Integrated Micro Nanotechnologies for the Isolation and Single Cell Multiplex Gene Expression Analysis of Circulating Tumor Cells

Identification: Nagrath, Sunitha


Integrated Micro Nanotechnologies for the Isolation and Single Cell Multiplex Gene Expression Analysis of Circulating Tumor Cells

Eric Lin1, Lianette Rivera1, Shamileh Fouladdel, Hyeun Joong Yoon1, Jacob Wieger1, Stephanie Guthrie1, Yadwinder S. Deol2, Evan Keller2, Vaibhav Sahai2, Diane M. Simeone2, Monika L. Burness2, Ebrahim Azizi2, Max S. Wicha2, and Sunitha Nagrath1

1Department of Chemical Engineering, University of Michigan, Ann Arbor, MI, USA
2Department of Internal Medicine, University of Michigan, Ann Arbor, MI, USA

Introduction and Objective: Circulating tumor cells (CTCs) are shed from the primary tumor into the peripheral blood. CTCs are emerging as important biomarkers with high clinical relevance. Enumeration of CTCs may have several clinical uses, including determination of prognosis in patients with established malignancy, or even detection of previously undiagnosed cancer. However, due to the limitation of sensitivity and specificity of current technologies for CTC isolation, the full potential of CTCs has yet to be realized. Furthermore, emerging research show that a small number of cells have stem cell-like nature in various cancers and those are called cancer stem cells (CSC) which may arise from differentiated cancer cells through EMT and have the potential to self-renew and are pluripotent. Emerging microfluidic technologies are promising for isolating both CTCs and CSCs with a high yield and specificity. We present novel integrated nano microfluidic technologies that enable both functional and genomic assays beyond enumeration. We developed an inertial microfluidic-based separation technique for high throughput and label-free isolation of CTCs yields the highest throughput with high CTC recovery and high blood cell removal among all the label-free technologies. The isolated CTC populations were further analyzed for single cell multiplex gene expression analysis.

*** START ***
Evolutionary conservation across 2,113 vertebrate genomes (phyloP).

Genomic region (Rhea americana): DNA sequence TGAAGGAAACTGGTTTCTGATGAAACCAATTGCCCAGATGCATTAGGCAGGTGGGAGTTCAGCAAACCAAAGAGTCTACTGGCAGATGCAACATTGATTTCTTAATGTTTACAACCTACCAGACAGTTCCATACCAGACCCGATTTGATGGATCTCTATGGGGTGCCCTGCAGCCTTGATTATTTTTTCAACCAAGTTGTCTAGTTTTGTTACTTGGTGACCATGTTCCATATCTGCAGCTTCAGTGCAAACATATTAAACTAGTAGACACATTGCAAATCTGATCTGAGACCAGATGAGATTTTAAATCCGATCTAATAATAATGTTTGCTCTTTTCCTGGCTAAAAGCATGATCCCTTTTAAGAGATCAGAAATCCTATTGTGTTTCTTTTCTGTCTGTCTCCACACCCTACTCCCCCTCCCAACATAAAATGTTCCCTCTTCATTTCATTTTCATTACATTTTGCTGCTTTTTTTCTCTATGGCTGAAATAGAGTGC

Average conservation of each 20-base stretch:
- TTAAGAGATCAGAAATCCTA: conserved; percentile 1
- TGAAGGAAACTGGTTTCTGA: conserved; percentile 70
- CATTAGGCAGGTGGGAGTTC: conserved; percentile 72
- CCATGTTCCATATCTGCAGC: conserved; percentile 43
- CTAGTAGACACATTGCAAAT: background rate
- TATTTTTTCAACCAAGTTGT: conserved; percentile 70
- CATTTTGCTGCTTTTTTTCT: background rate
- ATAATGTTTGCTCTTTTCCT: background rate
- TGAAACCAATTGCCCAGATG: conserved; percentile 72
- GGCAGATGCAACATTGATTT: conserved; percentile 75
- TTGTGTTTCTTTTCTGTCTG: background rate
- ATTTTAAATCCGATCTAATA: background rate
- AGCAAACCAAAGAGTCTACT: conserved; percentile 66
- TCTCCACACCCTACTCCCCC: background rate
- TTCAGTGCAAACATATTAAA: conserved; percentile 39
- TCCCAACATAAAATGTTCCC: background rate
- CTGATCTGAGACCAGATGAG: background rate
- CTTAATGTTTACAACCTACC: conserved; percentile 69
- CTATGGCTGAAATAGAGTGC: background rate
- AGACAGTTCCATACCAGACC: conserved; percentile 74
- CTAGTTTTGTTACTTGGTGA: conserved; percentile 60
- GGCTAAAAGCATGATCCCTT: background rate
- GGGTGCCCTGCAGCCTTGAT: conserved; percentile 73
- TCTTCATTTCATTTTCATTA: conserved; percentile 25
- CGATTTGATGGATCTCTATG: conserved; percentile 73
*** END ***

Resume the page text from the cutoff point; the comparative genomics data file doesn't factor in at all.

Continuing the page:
Methods: The PDMS-made inertial microfluidic device has 637 mm in length with 56 corners, 500 μm in width, and 100 μm in height. The separation of is driven by two main forces: (i) inertial force that focuses the cells into streamlines, and (ii) drag force from Dean flow that migrates the focused cells to various positions based on size. Device is optimized with MCF-7 and Panc-1 cell line within PBS buffer solution and diluted blood, and is tested in patients with breast cancer on an average of 10 mLs of whole blood processed through double devices in series. CTCs isolated were analyzed for tumor specific protein markers and genomic characterization is done using singe cell analysis techniques.

Results: Samples are processed through the inertial microfluidic device and CTCs are enriched in second outlet based on size difference between CTCs and blood cells. Device is optimized to operate at an extremely high throughput of 2500 μL/min with high recovery (greater than 90%) and high white blood cells (WBCs) removal (5 log orders). In patient samples, we identified CTCs in 38 of 40 (95%) breast patients with metastatic disease (5.4±4.6 CTC/mL) with low WBC contamination (663±647 WBC/mL). We utilized multiplex PCR to interrogate expression of 96 genes in single CTC’s isolated using label free purification followed by C1 and BioMark (Fluidigm® USA) analysis. Based on the gene expression, both inter and intra patient heterogeneity of CTCs at the single cell level were discovered among the tested patient samples.

Conclusion: The molecular and genetic profiling of CTCs also presents a possible alternative to painful, costly, and invasive biopsies. – and will foster the advancement of science and engineering via the exploration of new druggable targets approaches and the further understanding of the pharmacodynamics.


Credits: None available.